As it's dyslexia awareness week this week, dyspraxia awareness week next week and world mental health day on Saturday, I thought it would be nice to do a blog about the value of encouragement. I recently blogged about beating yourself up and I always think whatever your age a few words of encouragement giving someone support, confidence, or hope can really make someone's day and make them feel reassured.
We're all different so to one person may be encouraging to another person it might not work at all, so it's important to get to know the individual to find out what can give someone a little boost, whether it be a little bit of praise after someone has done something they find difficult or challenging, words of positivity to keep going and build them up, or something as simple as giving a stranger a smile in the street. Everyone is fighting a battle, or going through something, often which we have no idea about, or no idea of the big picture of what might be going on, so a little act of kindness can really mean a lot. I know for me personally the little words of encouragement when I've been struggling or going through a difficult time have helped me believe in myself a little more.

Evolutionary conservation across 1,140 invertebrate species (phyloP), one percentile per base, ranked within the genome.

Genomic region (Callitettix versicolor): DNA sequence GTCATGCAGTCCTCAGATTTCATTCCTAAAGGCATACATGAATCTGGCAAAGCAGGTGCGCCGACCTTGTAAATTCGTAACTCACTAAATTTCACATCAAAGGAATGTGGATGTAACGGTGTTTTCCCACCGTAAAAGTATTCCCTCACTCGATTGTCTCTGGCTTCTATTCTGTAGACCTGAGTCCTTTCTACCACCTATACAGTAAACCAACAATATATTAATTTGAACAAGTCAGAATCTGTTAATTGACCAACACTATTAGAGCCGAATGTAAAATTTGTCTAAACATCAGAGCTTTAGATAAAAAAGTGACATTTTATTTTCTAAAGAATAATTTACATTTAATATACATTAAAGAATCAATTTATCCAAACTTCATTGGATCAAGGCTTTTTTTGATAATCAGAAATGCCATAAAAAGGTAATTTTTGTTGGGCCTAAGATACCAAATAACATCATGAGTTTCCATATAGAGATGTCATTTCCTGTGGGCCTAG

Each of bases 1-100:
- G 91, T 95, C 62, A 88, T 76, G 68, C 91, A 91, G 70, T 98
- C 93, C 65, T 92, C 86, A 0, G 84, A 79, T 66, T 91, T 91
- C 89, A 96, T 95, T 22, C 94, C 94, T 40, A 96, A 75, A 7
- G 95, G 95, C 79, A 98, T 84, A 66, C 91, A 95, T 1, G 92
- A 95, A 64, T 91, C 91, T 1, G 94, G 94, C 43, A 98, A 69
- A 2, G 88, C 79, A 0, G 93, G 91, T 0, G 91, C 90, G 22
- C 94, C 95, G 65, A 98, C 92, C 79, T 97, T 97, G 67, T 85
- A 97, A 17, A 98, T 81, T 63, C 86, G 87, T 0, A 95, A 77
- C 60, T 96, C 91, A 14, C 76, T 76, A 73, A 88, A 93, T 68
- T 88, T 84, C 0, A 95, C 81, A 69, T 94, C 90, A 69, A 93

The power of encouragement should never be underestimated, it can help boost self esteem and confidence, and rationalise anxieties, whilst reassuring someone that they aren't as bad as their mind might be telling them when they're beating themselves up. Encouragement can give people with hidden differences such as dyslexia and dyspraxia that whilst some things may be tricky and difficult and some always be, that they can achieve, succeed in their own way and have something to offer to the world to help make a difference and most importantly put a smile on their face. Nothing makes me smile more in life than making other people smile and seeing them happy.
To any of you having a bit of a rubbish day or struggling today, I just wanted to say how proud I am for you fighting this far, this feeling will pass and you can get through it, you're stronger than you think you are.